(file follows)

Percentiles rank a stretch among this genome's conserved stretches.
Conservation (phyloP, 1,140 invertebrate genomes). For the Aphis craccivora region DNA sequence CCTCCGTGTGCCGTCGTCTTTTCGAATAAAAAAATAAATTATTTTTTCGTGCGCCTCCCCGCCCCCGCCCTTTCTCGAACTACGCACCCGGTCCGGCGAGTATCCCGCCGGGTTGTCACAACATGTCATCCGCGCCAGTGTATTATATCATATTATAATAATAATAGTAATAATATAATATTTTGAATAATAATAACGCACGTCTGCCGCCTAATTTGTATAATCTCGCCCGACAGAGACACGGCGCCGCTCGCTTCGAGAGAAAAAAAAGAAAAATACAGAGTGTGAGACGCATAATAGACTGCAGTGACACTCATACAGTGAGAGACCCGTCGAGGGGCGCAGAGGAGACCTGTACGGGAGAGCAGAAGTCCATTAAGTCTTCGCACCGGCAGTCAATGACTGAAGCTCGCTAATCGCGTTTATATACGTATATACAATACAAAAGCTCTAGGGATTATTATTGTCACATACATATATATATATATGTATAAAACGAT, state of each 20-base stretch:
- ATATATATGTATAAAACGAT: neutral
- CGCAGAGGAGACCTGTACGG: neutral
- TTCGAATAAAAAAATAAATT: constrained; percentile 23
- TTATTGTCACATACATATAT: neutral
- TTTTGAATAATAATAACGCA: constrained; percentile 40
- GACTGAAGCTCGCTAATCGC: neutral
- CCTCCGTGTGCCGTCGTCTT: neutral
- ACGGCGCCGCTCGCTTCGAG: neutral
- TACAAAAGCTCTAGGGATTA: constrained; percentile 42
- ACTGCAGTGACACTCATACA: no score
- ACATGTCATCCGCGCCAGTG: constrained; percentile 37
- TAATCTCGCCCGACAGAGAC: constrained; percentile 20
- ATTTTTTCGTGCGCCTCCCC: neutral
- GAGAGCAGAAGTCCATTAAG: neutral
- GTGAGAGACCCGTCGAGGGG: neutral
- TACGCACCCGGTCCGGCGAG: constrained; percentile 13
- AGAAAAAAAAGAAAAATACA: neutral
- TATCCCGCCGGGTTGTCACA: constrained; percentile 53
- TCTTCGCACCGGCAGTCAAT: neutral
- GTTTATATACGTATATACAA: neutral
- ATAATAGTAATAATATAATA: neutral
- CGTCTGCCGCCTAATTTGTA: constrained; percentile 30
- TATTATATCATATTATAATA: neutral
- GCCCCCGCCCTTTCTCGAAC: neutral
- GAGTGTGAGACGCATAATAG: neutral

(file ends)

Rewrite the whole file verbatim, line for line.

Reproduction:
Percentiles rank a stretch among this genome's conserved stretches.
Conservation (phyloP, 1,140 invertebrate genomes). For the Aphis craccivora region DNA sequence CCTCCGTGTGCCGTCGTCTTTTCGAATAAAAAAATAAATTATTTTTTCGTGCGCCTCCCCGCCCCCGCCCTTTCTCGAACTACGCACCCGGTCCGGCGAGTATCCCGCCGGGTTGTCACAACATGTCATCCGCGCCAGTGTATTATATCATATTATAATAATAATAGTAATAATATAATATTTTGAATAATAATAACGCACGTCTGCCGCCTAATTTGTATAATCTCGCCCGACAGAGACACGGCGCCGCTCGCTTCGAGAGAAAAAAAAGAAAAATACAGAGTGTGAGACGCATAATAGACTGCAGTGACACTCATACAGTGAGAGACCCGTCGAGGGGCGCAGAGGAGACCTGTACGGGAGAGCAGAAGTCCATTAAGTCTTCGCACCGGCAGTCAATGACTGAAGCTCGCTAATCGCGTTTATATACGTATATACAATACAAAAGCTCTAGGGATTATTATTGTCACATACATATATATATATATGTATAAAACGAT, state of each 20-base stretch:
- ATATATATGTATAAAACGAT: neutral
- CGCAGAGGAGACCTGTACGG: neutral
- TTCGAATAAAAAAATAAATT: constrained; percentile 23
- TTATTGTCACATACATATAT: neutral
- TTTTGAATAATAATAACGCA: constrained; percentile 40
- GACTGAAGCTCGCTAATCGC: neutral
- CCTCCGTGTGCCGTCGTCTT: neutral
- ACGGCGCCGCTCGCTTCGAG: neutral
- TACAAAAGCTCTAGGGATTA: constrained; percentile 42
- ACTGCAGTGACACTCATACA: no score
- ACATGTCATCCGCGCCAGTG: constrained; percentile 37
- TAATCTCGCCCGACAGAGAC: constrained; percentile 20
- ATTTTTTCGTGCGCCTCCCC: neutral
- GAGAGCAGAAGTCCATTAAG: neutral
- GTGAGAGACCCGTCGAGGGG: neutral
- TACGCACCCGGTCCGGCGAG: constrained; percentile 13
- AGAAAAAAAAGAAAAATACA: neutral
- TATCCCGCCGGGTTGTCACA: constrained; percentile 53
- TCTTCGCACCGGCAGTCAAT: neutral
- GTTTATATACGTATATACAA: neutral
- ATAATAGTAATAATATAATA: neutral
- CGTCTGCCGCCTAATTTGTA: constrained; percentile 30
- TATTATATCATATTATAATA: neutral
- GCCCCCGCCCTTTCTCGAAC: neutral
- GAGTGTGAGACGCATAATAG: neutral